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Deana Stokes Sullivan
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St. John's native takes job teaching in first university for women in Saudi Arabia

Elaine Gushue always had a desire to travel around the world.

When she was 20 years old, she had a shower curtain with a map of the world on it and recalls her mother commenting how "awful" it was.

"Why do you have that?" her mother asked her.

"So I can see where I'm going to go," Gushue replied.

Teacher Elaine Gushue goes for a ride on a camel during her travels in the Middle East. The St. John's native is mid-way through a teaching contract at Saudi Arabia's first university for women. - Submitted photo

Elaine Gushue always had a desire to travel around the world.

When she was 20 years old, she had a shower curtain with a map of the world on it and recalls her mother commenting how "awful" it was.

"Why do you have that?" her mother asked her.

"So I can see where I'm going to go," Gushue replied.

She jokes that in her 20s, she thought she'd meet a rich prince who'd take her around the world, but that didn't happen. In her 30s, she hoped to win a lottery, but didn't.

"So, once I hit 40, I just started to work," Gushue said - work around the world, that is.

A former English as a Second Language teacher with Memorial University and teacher with the Association for New Canadians, the St. John's native spent five years from 2002 to 2007 teaching in South Korea and, more recently, took a teaching job in Saudi Arabia in September of last year.

Gushue said The Princess Noura Bint Abdulrahman University in Riyadh is the first publicly funded university for women in Saudi Arabia, which is groundbreaking.

She said King Abdullah, who became king in 2005, decided women should be educated. The clerics ran the education system until three or four years ago, Gushue said.

The university employs 120 teachers, including teachers from the U.K., Canada, the U.S.A., Spain, Croatia, Jordan, Egypt and a couple of local hires, Gushue said. There are only four Canadians, one from Montreal, one from Nova Scotia, and two from Newfoundland - Gushue and Michelle Myrick from St. Shotts.

Gushue said Myrick worked with the VOCM Cares Foundation for a number of years and how she began teaching in Saudi Arabia is an interesting story itself.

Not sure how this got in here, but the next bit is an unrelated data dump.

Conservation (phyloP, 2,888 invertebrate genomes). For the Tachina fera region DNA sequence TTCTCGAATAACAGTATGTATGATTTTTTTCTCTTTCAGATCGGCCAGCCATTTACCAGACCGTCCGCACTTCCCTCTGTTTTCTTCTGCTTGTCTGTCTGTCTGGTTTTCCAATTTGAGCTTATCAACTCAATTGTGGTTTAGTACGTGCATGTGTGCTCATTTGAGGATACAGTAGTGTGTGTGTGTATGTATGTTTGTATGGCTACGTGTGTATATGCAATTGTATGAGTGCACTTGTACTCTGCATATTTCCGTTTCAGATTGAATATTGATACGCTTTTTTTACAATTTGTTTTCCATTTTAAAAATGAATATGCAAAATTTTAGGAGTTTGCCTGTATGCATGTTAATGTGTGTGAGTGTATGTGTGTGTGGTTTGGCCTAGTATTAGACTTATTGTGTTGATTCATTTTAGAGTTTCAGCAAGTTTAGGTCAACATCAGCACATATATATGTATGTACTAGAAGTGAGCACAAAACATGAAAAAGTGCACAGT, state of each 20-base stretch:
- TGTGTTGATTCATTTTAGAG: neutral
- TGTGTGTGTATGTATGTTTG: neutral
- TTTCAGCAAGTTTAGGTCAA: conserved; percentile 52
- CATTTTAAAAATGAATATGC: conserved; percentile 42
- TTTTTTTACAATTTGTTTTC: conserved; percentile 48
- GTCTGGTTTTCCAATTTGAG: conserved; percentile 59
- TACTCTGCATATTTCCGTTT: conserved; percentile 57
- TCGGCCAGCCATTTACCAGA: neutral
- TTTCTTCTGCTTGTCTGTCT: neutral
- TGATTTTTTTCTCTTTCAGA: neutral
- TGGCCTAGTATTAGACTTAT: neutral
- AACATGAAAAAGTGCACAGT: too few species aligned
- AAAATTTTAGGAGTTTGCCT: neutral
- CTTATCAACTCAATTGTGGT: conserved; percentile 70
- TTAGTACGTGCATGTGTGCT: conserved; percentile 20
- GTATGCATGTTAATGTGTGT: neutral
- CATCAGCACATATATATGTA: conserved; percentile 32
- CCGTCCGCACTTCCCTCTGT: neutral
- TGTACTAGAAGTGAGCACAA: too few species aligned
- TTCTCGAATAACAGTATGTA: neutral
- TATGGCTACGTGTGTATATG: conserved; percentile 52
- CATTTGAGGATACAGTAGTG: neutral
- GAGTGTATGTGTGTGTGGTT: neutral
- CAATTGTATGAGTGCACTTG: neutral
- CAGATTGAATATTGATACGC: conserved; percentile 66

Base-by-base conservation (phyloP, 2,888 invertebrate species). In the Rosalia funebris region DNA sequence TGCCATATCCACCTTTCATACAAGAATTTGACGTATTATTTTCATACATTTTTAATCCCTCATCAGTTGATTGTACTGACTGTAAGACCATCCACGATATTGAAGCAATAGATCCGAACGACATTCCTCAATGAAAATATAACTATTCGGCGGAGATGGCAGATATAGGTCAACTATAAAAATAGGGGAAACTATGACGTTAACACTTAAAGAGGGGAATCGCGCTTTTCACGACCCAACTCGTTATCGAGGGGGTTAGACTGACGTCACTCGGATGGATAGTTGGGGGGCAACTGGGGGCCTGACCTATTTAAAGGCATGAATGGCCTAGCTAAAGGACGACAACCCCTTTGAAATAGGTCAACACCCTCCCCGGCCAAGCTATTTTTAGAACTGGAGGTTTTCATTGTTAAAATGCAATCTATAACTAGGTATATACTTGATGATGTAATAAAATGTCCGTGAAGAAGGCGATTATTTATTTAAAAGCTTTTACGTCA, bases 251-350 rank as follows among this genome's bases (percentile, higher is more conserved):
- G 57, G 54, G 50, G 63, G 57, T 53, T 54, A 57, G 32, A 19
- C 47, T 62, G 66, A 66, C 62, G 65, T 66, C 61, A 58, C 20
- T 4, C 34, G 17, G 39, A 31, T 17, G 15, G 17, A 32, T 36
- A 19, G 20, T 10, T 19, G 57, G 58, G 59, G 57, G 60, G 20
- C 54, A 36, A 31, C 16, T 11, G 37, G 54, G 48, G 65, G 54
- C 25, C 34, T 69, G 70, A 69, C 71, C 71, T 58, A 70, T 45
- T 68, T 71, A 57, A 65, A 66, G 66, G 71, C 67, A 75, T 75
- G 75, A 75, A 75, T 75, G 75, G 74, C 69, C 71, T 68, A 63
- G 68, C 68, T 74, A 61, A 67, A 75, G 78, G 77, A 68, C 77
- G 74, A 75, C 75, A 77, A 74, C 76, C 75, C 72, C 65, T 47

Gushue had decided to go away after checking websites and sending out e-mails and then being convinced that this would be a good opportunity she couldn't pass up.

Myrick had agreed to take care of her cat.

"When I went over with my cat and was telling her where I was going, she said, 'Oh, maybe I'll go, too.' I gave her my recruiter's name and it took about a month for her to come over," Gushue said.

Gushue arrived in Saudi Arabia in early September before the other teachers and began teaching a week-long intensive conversation course.

"Then it was Ramadan," she said, "so I had two weeks' holidays sitting in a hotel. The rest of the teachers, including Michelle, came at the end of September."

Gushue and Michelle teach a preparatory year of English and TOEFL (Test of English as a Foreign Language.)

Gushue is also faculty manager, managing a group of what she calls "very strong, educated women," who live together, travel together and work together.

The university also teaches study skills, communications and math.

Gushue was back home in St. John's last week in between semesters and brought a cheque with her for almost $1,000 for Haiti, which she gave to the Red Cross.

She said she suggested raising some money for Haiti and Myrick, who already had experience fundraising, organized events, including a relay race and 50-50 draw, to raise the money.

Myrick decided to vacation in Sri Lanka on her break between semesters.

Gushue planned to return to Saudi Arabia Friday. She said she's adapted very quickly to the lifestyle and rules.

Like Saudi Arabian women, she wears a long, flowing black abaya with gold sequined trim whenever she's out in public and keeps her head covered.

Some Western women who go there don't like the rules, but Gushue said, "If we're going to live in their country, we have to adapt to their rules. We can't come in and try and change things or we can't go in and disrespect them if we want to live there."